Financial econometrics: the application of statistical and econometric methods in financial market research, including multivariate regression models, ARCH and GARCH models, models of asset prices and volatility models. Mathematics of the financial markets. Economics of the money market, its instruments, its functions and developments; role of interest rates and monetary policy role of central bank via the two interbank markets; risk-free rate and the relationship between money market rates and other interest rates; microstructure of money market; international aspects. Bond market, its instruments, developments, importance and international aspects; economics of bond market; theory of pricing; term structure theories; emergence of the corporate sector in the bond market; role of the Bond Exchange of South Africa; microstructure of bond market. Foreign exchange market; exchange rate theory and determinants; exchange rate systems; exchange rate policy in South Africa; participants, including importers, exporters, speculators, foreign sector; microstructure of forex market; derivatives - hedging tools, such as forex and currency swaps, forwards, futures.
ECO 505 - Equity and Derivative Markets
Equity market; primary and secondary markets; role of the regulator and the JSE as manager of the market; participants, mechanics of the market; microstructure of equity market; theories of valuation of shares; efficiency of equity market; behaviour of prices; international aspects of the market. Financial derivatives market - forwards, futures, options, swaps, hybrids such as swaptions, "other" such as weather and credit derivatives; valuation of derivatives; role of the exchange (Safex) and the regulator; use of markets - investors, hedgers, speculators, arbitrageurs; microstructure of derivative markets.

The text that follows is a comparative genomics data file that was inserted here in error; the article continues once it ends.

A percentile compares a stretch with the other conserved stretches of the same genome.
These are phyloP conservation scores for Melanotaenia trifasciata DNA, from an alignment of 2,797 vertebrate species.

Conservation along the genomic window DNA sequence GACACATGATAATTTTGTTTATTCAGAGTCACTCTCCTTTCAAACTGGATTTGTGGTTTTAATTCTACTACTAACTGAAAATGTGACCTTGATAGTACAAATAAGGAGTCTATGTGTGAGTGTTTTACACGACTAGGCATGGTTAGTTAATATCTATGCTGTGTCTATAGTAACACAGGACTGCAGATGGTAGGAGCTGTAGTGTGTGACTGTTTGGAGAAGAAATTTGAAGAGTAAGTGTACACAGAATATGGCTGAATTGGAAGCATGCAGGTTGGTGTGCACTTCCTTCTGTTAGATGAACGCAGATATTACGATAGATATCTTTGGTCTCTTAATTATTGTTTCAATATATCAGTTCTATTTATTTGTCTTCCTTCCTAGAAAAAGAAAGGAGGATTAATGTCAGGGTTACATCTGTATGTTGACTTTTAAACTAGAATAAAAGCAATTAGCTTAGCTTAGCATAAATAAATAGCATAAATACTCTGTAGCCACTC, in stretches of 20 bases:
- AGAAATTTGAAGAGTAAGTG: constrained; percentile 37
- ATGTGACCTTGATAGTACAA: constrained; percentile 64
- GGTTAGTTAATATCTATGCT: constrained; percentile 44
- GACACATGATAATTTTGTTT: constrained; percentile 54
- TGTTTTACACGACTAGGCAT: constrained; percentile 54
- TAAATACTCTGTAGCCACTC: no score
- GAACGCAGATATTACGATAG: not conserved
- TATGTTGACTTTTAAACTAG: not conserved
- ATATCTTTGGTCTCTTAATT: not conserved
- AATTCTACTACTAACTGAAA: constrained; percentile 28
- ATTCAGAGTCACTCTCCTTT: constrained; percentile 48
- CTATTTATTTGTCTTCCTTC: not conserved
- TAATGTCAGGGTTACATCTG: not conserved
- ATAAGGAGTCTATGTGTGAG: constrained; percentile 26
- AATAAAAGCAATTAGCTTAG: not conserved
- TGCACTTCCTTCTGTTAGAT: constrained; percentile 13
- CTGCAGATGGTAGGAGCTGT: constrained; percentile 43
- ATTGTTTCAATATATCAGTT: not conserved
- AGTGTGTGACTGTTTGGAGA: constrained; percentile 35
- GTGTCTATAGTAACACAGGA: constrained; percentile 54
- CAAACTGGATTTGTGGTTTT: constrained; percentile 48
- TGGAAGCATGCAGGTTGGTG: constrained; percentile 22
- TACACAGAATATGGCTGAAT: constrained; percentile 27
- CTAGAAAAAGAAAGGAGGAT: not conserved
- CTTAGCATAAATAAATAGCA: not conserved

ECO 506 - Portfolio Theory and Management
Macroeconomic analysis as it applies to the financial markets; asset class analysis and strategic asset allocation as the first level of analysis; sector / industry analysis and security analysis; aspects of security analysis: financial statement analysis and ratio analysis; behavioural finance. Concepts, terminology and definitions in portfolio management; portfolio theory; modern approaches to portfolio management including resample efficiency; types of portfolio managers; asset classes; types of financial portfolios; life staging; portfolio monitoring including performance and risk attribution, statutory environment of the portfolio manager in South Africa.
For more information, see the departmental website: http://www.ru.ac.za/academic/departments/economics/